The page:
View Full Version : Archived: Brides of Christ … Aberdeen, Feb ‘09

07-03-2009, 09:56 PM
The chapel of this convent, built in 1892, is one of the earliest buildings designed by Ninian Comper, one of the major church architects of the twentieth century. With the exception of the Welsh War Memorial in Cardiff, all of Comper's work was ecclesiastical. His first building was a chapel added to his father's church in Aberdeen's Gallowgate in 1889: it was followed two years later by this new convent chapel – which, along with one bay of the convent itself, were the only completed parts of a much bigger scheme planned by Comper.




The buttressed end of the chapel's apse gives no hint of the richness of the interior: in fact, the furnishings, fittings and windows were all designed by Comper, and made in his workshop. He believed a church exists "as a roof over an altar", so he built from the altar outwards, designing every detail, even down to the candle sticks. He anticipated the changes that were to come in ecclesiastical fashion, such as the use of free-standing altars, of pure white interiors, strong clear colours –especially his typical colour-scheme of rose and green. The chapel is little altered from new, although the oak panelling over the stalls was fitted after the Second World War.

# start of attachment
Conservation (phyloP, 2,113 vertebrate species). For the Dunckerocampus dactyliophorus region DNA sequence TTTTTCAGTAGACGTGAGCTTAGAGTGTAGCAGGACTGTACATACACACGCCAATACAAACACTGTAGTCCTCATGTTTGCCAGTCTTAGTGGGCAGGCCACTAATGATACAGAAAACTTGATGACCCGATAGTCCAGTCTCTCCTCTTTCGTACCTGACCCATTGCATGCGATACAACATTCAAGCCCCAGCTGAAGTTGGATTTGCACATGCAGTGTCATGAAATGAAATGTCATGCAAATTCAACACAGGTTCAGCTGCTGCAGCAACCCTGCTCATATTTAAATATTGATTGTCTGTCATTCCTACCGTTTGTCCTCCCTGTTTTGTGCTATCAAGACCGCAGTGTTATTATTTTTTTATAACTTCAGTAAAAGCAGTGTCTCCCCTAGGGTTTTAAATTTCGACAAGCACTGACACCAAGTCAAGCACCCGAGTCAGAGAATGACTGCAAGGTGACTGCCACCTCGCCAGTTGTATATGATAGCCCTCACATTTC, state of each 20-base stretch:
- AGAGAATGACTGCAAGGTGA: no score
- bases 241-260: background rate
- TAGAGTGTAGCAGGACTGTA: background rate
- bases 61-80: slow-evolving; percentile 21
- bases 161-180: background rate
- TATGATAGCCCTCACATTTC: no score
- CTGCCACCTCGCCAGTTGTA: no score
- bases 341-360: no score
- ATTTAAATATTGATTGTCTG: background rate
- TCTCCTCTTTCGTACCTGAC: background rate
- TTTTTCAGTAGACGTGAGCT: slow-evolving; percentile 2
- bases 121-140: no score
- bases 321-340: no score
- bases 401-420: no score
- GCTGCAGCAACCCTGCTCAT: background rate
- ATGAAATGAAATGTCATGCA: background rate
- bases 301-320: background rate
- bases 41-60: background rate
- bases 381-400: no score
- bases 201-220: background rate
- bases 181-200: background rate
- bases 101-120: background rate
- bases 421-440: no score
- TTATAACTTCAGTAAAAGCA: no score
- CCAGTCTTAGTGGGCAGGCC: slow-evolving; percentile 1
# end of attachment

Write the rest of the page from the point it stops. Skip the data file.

Over the course of seventy years, Comper was responsible for designing fifteen complete churches, and he restored and decorated dozens of others, but he received mixed reviews from the critics. Nikolas Pevsner didn't like his architecture (too ornate for Pevsner's austere tastes), but the poet and church buff John Betjeman was a fan, and particularly liked his St Mary's Church in Wellingborough. This convent and chapel were followed years later by major churches at St Margaret's Braemar and St Mary's Kirriemuir; also a new altar and reredos at Old Deer, Aberdeenshire. He later remodelled St Andrews Cathedral in Aberdeen, following his Scots Gothic-style scheme for a completely new, American-financed Seabury Cathedral, which was scrapped in the wake of the Wall Street Crash of 1929 (sounds familiar …)




Comper built no completely new churches after the Second World War, but was knighted in 1950, and one of his last works was the great window in Westminster Hall in London in 1952. He died in December 1960, and fittingly his ashes were buried beneath the same window … Today, he is recognised by a "yellow plaque" bolted onto the wall of the convent chapel, which the city council uses to mark things of cultural interest. Inside, the place has a strange feel – the air was fusty despite broken windows, and the power is still on. The convent part is very Spartan, with many rooms split down the middle with timber screens to create tiny “cells”. A scheme to convert it into flats for a local housing association was thrown out a couple of years ago, but it’s likely to fall into the clutches of developers before long.